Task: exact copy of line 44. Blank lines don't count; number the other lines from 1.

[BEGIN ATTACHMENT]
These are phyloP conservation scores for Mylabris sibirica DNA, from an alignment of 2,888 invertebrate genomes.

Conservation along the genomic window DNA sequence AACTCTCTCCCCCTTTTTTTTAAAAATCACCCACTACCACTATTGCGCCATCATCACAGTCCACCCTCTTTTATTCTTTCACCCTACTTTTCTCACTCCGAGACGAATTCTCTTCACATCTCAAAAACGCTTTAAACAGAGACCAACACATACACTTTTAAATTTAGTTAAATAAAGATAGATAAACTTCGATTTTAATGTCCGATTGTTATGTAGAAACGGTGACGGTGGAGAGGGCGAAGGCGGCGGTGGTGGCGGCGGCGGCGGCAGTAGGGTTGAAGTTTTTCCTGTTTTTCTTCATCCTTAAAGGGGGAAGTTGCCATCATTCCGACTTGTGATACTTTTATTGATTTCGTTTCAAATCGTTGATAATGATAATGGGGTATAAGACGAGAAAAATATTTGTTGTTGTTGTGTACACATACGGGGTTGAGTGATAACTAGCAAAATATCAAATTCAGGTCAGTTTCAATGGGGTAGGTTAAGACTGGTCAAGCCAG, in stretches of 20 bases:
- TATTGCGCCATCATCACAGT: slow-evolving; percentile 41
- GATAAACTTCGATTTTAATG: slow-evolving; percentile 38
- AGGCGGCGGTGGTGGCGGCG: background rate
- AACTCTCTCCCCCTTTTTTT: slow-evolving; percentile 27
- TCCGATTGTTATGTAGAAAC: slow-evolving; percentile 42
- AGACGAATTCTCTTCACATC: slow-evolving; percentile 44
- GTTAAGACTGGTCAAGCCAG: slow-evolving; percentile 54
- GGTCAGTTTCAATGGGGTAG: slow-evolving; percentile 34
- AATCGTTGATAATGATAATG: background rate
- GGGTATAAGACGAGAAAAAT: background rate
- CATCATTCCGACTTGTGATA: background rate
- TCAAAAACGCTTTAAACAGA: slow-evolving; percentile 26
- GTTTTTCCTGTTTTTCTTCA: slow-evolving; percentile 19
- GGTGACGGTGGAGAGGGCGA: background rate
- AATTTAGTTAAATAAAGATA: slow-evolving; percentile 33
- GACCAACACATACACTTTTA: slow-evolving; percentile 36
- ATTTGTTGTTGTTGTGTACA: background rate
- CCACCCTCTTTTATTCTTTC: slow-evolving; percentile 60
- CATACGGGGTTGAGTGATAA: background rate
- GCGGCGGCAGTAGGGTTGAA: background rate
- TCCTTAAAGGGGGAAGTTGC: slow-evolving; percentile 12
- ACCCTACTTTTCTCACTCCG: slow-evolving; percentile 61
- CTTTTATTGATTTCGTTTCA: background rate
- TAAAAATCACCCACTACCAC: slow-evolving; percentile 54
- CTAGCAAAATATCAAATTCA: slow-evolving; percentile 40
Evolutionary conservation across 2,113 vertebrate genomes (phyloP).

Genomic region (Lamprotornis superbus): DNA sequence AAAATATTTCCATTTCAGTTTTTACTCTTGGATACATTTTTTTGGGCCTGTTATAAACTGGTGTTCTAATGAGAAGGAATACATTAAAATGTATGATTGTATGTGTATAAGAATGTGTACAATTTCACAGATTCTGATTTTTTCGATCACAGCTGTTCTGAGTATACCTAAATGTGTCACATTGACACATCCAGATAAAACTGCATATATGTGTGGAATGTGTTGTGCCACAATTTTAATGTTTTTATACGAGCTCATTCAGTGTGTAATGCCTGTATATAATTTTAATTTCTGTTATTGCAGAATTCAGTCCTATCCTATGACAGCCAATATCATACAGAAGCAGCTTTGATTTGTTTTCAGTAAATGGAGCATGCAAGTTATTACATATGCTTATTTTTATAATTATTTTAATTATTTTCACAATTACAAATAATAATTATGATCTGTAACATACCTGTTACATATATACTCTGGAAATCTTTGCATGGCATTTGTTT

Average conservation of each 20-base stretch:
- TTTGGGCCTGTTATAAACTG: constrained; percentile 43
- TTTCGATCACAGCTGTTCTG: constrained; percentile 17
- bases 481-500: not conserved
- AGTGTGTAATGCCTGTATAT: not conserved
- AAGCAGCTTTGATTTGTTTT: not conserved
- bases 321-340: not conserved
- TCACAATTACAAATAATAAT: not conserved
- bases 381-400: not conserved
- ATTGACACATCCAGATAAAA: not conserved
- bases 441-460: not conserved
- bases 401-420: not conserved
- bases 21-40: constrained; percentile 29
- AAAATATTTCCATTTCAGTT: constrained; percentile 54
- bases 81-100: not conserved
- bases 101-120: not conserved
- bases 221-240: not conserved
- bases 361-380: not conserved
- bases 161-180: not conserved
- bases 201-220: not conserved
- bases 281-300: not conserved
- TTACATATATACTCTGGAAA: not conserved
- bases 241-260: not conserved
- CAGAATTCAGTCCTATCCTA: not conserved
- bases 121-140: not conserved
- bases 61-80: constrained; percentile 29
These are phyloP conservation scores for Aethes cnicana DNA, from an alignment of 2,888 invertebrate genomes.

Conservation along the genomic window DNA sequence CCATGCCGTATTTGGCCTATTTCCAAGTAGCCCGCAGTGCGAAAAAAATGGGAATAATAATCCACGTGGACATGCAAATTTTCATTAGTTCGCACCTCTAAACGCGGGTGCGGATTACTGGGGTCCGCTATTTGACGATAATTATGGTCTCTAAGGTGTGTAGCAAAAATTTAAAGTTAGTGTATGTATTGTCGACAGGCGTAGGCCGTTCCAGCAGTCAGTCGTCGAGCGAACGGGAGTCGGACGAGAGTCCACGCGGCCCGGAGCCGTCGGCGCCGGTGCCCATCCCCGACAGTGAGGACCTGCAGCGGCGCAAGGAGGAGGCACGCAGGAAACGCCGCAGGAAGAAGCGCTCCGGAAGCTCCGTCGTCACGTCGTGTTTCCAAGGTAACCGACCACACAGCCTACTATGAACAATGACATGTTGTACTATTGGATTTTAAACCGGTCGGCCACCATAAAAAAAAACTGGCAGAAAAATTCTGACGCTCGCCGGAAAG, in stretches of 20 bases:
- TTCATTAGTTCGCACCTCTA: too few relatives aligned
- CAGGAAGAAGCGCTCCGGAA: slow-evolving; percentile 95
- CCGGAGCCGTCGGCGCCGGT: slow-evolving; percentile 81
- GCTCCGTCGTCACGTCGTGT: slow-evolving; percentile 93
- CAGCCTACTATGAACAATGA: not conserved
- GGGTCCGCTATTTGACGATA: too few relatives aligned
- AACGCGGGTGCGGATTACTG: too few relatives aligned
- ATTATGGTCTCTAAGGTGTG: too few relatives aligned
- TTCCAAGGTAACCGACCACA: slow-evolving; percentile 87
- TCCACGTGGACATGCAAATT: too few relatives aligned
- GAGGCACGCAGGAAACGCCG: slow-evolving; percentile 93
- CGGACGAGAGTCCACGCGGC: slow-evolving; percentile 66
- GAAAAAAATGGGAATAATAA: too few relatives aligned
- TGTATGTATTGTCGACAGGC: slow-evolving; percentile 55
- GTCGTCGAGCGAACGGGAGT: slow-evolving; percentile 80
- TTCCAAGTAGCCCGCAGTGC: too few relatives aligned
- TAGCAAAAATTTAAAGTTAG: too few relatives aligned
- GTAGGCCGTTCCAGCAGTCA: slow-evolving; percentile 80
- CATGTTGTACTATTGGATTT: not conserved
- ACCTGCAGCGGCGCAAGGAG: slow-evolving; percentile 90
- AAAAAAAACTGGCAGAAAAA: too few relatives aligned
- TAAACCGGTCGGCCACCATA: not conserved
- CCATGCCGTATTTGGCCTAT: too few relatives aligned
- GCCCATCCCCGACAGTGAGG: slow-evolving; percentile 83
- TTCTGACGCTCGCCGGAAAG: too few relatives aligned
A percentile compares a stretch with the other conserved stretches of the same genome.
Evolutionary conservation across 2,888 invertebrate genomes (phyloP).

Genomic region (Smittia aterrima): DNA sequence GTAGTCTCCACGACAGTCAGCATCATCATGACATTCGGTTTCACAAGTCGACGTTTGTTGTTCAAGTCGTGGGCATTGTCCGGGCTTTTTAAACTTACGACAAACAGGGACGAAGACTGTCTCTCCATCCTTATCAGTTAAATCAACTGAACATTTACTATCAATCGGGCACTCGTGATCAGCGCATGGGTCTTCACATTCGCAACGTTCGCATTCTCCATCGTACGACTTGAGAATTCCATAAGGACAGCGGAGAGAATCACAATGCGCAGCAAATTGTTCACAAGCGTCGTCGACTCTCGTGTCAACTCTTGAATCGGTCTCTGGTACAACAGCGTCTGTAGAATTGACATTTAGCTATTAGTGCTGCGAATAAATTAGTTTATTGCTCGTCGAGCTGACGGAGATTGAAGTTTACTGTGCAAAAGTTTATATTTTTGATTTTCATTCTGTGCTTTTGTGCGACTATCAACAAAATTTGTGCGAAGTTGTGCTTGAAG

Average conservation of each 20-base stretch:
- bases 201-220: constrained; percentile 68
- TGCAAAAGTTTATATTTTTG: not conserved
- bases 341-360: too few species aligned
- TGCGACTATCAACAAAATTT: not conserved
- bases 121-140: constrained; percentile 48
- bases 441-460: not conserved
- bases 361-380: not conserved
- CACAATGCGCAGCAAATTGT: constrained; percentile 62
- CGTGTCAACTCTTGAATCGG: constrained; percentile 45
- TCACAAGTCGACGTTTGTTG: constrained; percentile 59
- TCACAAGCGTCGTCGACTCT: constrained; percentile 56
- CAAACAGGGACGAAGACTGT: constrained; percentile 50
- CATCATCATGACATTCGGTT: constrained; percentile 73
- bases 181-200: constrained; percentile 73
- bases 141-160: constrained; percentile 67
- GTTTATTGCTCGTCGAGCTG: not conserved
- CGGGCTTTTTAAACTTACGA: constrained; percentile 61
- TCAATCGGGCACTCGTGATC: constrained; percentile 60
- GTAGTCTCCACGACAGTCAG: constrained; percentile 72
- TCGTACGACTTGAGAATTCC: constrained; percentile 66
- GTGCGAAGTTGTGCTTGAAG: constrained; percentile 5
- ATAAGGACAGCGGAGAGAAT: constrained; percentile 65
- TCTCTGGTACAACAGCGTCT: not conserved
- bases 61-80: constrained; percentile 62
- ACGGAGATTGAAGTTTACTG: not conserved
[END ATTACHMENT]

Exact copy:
- bases 81-100: not conserved